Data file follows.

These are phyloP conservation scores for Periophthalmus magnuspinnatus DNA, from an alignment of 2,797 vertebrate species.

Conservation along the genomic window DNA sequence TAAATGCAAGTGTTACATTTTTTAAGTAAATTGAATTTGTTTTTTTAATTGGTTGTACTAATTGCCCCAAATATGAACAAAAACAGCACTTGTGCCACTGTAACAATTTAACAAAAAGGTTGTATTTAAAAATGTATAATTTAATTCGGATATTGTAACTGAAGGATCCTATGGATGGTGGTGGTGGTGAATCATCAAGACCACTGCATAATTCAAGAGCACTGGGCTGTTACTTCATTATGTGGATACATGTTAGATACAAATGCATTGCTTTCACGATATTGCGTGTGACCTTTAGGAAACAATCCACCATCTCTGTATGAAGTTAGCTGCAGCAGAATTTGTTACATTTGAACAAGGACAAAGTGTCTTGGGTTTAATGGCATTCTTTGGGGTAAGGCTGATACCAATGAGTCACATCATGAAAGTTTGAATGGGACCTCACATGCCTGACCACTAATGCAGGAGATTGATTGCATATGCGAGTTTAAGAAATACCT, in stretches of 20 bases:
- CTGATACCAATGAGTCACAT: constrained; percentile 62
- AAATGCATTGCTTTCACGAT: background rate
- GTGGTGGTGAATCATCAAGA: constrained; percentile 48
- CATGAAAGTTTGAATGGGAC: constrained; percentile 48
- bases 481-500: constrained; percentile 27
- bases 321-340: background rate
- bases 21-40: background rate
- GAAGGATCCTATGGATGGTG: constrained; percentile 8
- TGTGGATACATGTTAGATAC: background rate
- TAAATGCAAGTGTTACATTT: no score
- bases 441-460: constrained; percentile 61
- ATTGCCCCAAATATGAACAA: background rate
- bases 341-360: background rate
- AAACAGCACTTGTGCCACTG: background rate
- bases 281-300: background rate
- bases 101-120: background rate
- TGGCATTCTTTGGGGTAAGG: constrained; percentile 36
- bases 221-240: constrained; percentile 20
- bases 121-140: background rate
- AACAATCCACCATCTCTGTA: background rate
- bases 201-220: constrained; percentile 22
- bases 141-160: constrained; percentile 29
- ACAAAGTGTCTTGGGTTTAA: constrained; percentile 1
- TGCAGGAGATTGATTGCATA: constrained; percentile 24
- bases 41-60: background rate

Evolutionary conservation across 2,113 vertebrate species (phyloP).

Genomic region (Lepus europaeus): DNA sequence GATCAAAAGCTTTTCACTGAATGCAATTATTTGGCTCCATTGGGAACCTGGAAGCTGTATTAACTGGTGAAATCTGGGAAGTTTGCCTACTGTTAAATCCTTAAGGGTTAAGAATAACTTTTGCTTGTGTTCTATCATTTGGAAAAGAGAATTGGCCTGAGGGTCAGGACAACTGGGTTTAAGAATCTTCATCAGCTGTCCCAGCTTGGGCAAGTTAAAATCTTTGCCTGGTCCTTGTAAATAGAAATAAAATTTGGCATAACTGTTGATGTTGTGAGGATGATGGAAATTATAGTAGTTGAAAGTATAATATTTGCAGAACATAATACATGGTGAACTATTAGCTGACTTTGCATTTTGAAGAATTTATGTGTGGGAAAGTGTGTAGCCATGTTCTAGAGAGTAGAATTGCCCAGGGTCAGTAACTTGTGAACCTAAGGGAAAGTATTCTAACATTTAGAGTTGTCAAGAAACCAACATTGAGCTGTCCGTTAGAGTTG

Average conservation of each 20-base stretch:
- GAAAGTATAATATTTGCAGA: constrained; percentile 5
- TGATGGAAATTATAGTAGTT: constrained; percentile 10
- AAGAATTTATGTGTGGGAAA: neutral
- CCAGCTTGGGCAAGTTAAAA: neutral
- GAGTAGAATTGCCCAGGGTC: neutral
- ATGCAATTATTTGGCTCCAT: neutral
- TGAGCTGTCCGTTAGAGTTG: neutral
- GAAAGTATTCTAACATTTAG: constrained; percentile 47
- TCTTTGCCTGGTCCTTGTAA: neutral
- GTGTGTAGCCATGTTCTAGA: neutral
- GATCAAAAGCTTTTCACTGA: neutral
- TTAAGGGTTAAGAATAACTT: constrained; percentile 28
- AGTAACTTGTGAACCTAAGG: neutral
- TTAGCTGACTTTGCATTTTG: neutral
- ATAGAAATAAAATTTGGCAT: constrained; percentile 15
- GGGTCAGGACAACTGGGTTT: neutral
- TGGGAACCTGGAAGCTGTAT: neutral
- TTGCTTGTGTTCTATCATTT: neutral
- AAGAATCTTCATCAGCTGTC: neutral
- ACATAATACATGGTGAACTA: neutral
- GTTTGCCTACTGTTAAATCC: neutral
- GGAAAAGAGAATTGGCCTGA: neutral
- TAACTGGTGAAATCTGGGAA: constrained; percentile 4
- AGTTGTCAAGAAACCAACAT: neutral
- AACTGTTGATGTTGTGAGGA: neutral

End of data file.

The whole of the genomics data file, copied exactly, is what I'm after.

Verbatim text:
These are phyloP conservation scores for Periophthalmus magnuspinnatus DNA, from an alignment of 2,797 vertebrate species.

Conservation along the genomic window DNA sequence TAAATGCAAGTGTTACATTTTTTAAGTAAATTGAATTTGTTTTTTTAATTGGTTGTACTAATTGCCCCAAATATGAACAAAAACAGCACTTGTGCCACTGTAACAATTTAACAAAAAGGTTGTATTTAAAAATGTATAATTTAATTCGGATATTGTAACTGAAGGATCCTATGGATGGTGGTGGTGGTGAATCATCAAGACCACTGCATAATTCAAGAGCACTGGGCTGTTACTTCATTATGTGGATACATGTTAGATACAAATGCATTGCTTTCACGATATTGCGTGTGACCTTTAGGAAACAATCCACCATCTCTGTATGAAGTTAGCTGCAGCAGAATTTGTTACATTTGAACAAGGACAAAGTGTCTTGGGTTTAATGGCATTCTTTGGGGTAAGGCTGATACCAATGAGTCACATCATGAAAGTTTGAATGGGACCTCACATGCCTGACCACTAATGCAGGAGATTGATTGCATATGCGAGTTTAAGAAATACCT, in stretches of 20 bases:
- CTGATACCAATGAGTCACAT: constrained; percentile 62
- AAATGCATTGCTTTCACGAT: background rate
- GTGGTGGTGAATCATCAAGA: constrained; percentile 48
- CATGAAAGTTTGAATGGGAC: constrained; percentile 48
- bases 481-500: constrained; percentile 27
- bases 321-340: background rate
- bases 21-40: background rate
- GAAGGATCCTATGGATGGTG: constrained; percentile 8
- TGTGGATACATGTTAGATAC: background rate
- TAAATGCAAGTGTTACATTT: no score
- bases 441-460: constrained; percentile 61
- ATTGCCCCAAATATGAACAA: background rate
- bases 341-360: background rate
- AAACAGCACTTGTGCCACTG: background rate
- bases 281-300: background rate
- bases 101-120: background rate
- TGGCATTCTTTGGGGTAAGG: constrained; percentile 36
- bases 221-240: constrained; percentile 20
- bases 121-140: background rate
- AACAATCCACCATCTCTGTA: background rate
- bases 201-220: constrained; percentile 22
- bases 141-160: constrained; percentile 29
- ACAAAGTGTCTTGGGTTTAA: constrained; percentile 1
- TGCAGGAGATTGATTGCATA: constrained; percentile 24
- bases 41-60: background rate

Evolutionary conservation across 2,113 vertebrate species (phyloP).

Genomic region (Lepus europaeus): DNA sequence GATCAAAAGCTTTTCACTGAATGCAATTATTTGGCTCCATTGGGAACCTGGAAGCTGTATTAACTGGTGAAATCTGGGAAGTTTGCCTACTGTTAAATCCTTAAGGGTTAAGAATAACTTTTGCTTGTGTTCTATCATTTGGAAAAGAGAATTGGCCTGAGGGTCAGGACAACTGGGTTTAAGAATCTTCATCAGCTGTCCCAGCTTGGGCAAGTTAAAATCTTTGCCTGGTCCTTGTAAATAGAAATAAAATTTGGCATAACTGTTGATGTTGTGAGGATGATGGAAATTATAGTAGTTGAAAGTATAATATTTGCAGAACATAATACATGGTGAACTATTAGCTGACTTTGCATTTTGAAGAATTTATGTGTGGGAAAGTGTGTAGCCATGTTCTAGAGAGTAGAATTGCCCAGGGTCAGTAACTTGTGAACCTAAGGGAAAGTATTCTAACATTTAGAGTTGTCAAGAAACCAACATTGAGCTGTCCGTTAGAGTTG

Average conservation of each 20-base stretch:
- GAAAGTATAATATTTGCAGA: constrained; percentile 5
- TGATGGAAATTATAGTAGTT: constrained; percentile 10
- AAGAATTTATGTGTGGGAAA: neutral
- CCAGCTTGGGCAAGTTAAAA: neutral
- GAGTAGAATTGCCCAGGGTC: neutral
- ATGCAATTATTTGGCTCCAT: neutral
- TGAGCTGTCCGTTAGAGTTG: neutral
- GAAAGTATTCTAACATTTAG: constrained; percentile 47
- TCTTTGCCTGGTCCTTGTAA: neutral
- GTGTGTAGCCATGTTCTAGA: neutral
- GATCAAAAGCTTTTCACTGA: neutral
- TTAAGGGTTAAGAATAACTT: constrained; percentile 28
- AGTAACTTGTGAACCTAAGG: neutral
- TTAGCTGACTTTGCATTTTG: neutral
- ATAGAAATAAAATTTGGCAT: constrained; percentile 15
- GGGTCAGGACAACTGGGTTT: neutral
- TGGGAACCTGGAAGCTGTAT: neutral
- TTGCTTGTGTTCTATCATTT: neutral
- AAGAATCTTCATCAGCTGTC: neutral
- ACATAATACATGGTGAACTA: neutral
- GTTTGCCTACTGTTAAATCC: neutral
- GGAAAAGAGAATTGGCCTGA: neutral
- TAACTGGTGAAATCTGGGAA: constrained; percentile 4
- AGTTGTCAAGAAACCAACAT: neutral
- AACTGTTGATGTTGTGAGGA: neutral